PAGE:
There was a time, not so very long ago, when medical textbooks held a place of supremacy on my office bookshelf. They weren't good for cutting edge information - say the newest medications and their side effects or the latest in HIV treatment, but they were handy resources for the occasional rare case that came my way. I would turn to them to find out what tests to order for that patient with wildly fluctuating blood pressures, or the person who was flushing red from head to toe. I'd turn to them to find out how to treat certain fractures, or to illustrate a point to a patient.
But, recently, when I struck out on my own and moved my office, I was forced to do without my medical textbooks for a while, at least until I could afford a bookcase for them. I can afford a bookcase now, but I haven't been motivated to buy one. Mostly because I haven't missed my textbooks. They've been replaced by Google. There hasn't been a topic I couldn't find an answer to on Google so far, from the work-up of suspected carcinoid tumors to finger fracture treatment. I've used it to show a patient worried that he might have contracted an STD what sorts of rashes to look for. I've used it to find appropriate diagnosis codes for insurance billing.
And, of course, when it comes to responding to patient questions on the latest breakthroughs in medicine - from hormone replacement therapy and breast cancer to the SARS outbreak, the internet is essential. Which makes me wonder where a book like Dr. Isadore Rosenfeld's Breakthrough Health 2004 fits in today's world.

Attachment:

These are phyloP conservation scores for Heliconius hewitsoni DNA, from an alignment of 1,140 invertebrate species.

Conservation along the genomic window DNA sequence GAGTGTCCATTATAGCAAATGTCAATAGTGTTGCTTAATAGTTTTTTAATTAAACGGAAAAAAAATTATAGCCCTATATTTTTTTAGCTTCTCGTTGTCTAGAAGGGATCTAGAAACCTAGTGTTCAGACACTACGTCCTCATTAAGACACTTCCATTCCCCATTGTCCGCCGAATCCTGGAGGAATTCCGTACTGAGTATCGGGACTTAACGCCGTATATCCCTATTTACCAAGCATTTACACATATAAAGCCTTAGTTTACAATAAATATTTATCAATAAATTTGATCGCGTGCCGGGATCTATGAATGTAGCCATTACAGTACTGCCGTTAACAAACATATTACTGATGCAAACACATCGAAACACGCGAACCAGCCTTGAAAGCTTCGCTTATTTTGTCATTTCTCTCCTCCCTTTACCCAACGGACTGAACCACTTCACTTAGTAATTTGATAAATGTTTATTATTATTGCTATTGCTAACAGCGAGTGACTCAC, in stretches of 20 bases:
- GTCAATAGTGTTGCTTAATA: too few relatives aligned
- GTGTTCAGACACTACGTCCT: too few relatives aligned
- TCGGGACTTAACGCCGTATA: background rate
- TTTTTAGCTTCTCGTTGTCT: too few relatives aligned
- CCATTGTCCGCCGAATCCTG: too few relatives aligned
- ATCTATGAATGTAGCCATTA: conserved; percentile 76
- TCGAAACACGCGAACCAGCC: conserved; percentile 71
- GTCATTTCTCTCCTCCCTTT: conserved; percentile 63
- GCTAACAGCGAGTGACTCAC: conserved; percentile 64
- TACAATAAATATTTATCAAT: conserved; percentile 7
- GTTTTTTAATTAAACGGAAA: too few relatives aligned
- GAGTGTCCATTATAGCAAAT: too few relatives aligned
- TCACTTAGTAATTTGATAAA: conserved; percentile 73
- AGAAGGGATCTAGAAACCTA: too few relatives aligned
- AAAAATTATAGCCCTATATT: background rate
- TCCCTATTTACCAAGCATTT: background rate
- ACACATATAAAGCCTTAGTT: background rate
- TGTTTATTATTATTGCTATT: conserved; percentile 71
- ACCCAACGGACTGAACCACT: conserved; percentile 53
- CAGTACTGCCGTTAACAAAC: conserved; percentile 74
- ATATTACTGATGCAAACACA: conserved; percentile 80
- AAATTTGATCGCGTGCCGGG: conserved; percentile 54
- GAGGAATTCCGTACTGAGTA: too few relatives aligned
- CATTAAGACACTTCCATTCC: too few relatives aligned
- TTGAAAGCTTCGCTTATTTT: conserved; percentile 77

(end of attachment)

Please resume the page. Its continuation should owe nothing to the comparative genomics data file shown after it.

Dr. Rosenfeld is the health editor of Parade magazine, author of it's health column, and Sunday medical commentator for Fox News. (He's also, according to the cover of his book, "America's most trusted doctor!" a distinction probably more appropriately applied to doctors like this guy or this guy.) Dr. Rosenfeld has collected some of the breakthroughs and discoveries in medicine over the past year, from the hormone replacement controversy to the latest gadget for checking blood thinner effectiveness, and distilled them into general medical advice book. Have a question about something you read in the newspaper over the past year? You'll likely find Dr. Rosenfeld's take on it.